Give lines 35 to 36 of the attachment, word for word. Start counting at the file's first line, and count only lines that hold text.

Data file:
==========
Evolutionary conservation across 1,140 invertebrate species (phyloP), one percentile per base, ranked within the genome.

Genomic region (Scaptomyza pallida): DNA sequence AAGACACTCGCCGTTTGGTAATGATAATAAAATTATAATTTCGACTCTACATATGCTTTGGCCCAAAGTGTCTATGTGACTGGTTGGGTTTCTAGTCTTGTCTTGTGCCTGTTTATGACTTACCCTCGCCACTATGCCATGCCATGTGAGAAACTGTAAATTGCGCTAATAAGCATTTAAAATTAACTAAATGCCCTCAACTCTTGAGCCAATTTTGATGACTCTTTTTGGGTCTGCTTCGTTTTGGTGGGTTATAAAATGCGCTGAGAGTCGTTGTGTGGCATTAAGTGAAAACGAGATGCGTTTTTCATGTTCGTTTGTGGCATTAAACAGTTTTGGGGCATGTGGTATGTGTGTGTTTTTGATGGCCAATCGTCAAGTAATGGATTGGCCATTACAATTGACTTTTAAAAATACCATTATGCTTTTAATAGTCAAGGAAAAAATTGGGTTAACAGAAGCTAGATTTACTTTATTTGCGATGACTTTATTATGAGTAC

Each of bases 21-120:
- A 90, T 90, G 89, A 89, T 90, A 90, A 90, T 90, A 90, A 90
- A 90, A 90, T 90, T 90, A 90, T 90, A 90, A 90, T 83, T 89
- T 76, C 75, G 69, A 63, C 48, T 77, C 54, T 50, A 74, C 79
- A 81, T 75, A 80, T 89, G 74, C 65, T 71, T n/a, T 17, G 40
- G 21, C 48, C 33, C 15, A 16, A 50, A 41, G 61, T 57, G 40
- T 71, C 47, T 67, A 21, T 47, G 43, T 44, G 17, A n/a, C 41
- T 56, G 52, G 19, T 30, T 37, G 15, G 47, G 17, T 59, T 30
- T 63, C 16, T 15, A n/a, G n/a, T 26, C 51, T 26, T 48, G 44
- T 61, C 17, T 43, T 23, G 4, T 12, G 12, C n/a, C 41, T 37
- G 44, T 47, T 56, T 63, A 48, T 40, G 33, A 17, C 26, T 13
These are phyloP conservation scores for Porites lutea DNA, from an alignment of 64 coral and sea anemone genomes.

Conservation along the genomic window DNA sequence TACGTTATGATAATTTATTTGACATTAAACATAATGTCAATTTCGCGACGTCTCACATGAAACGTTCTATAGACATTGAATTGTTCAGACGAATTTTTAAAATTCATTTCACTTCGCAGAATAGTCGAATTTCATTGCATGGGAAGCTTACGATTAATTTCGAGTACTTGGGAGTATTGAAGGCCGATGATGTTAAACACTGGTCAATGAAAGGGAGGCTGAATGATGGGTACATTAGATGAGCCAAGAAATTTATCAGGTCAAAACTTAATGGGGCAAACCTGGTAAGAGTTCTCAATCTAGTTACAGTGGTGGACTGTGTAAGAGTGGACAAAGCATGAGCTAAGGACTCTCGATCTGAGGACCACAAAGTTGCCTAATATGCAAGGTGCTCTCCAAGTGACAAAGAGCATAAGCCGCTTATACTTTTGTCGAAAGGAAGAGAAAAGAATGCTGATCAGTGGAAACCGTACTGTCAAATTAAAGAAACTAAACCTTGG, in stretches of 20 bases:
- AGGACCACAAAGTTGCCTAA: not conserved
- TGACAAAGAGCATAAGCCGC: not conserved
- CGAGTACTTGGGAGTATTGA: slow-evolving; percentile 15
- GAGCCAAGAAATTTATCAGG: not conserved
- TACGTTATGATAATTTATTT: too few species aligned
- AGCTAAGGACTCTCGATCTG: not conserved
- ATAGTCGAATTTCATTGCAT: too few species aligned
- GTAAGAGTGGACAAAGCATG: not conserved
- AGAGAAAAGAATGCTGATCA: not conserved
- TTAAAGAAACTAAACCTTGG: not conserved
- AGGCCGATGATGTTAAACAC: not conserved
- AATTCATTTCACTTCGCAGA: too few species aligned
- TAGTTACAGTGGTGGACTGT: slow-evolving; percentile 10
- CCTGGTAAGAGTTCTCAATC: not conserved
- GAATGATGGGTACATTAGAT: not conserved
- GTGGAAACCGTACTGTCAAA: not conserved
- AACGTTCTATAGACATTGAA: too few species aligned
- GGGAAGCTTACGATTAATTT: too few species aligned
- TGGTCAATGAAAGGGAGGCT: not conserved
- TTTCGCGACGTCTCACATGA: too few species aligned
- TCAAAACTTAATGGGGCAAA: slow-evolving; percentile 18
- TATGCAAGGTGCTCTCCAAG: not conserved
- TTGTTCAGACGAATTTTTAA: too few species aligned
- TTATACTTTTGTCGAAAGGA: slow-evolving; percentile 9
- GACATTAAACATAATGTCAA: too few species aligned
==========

- TTTCGCGACGTCTCACATGA: too few species aligned
- TCAAAACTTAATGGGGCAAA: slow-evolving; percentile 18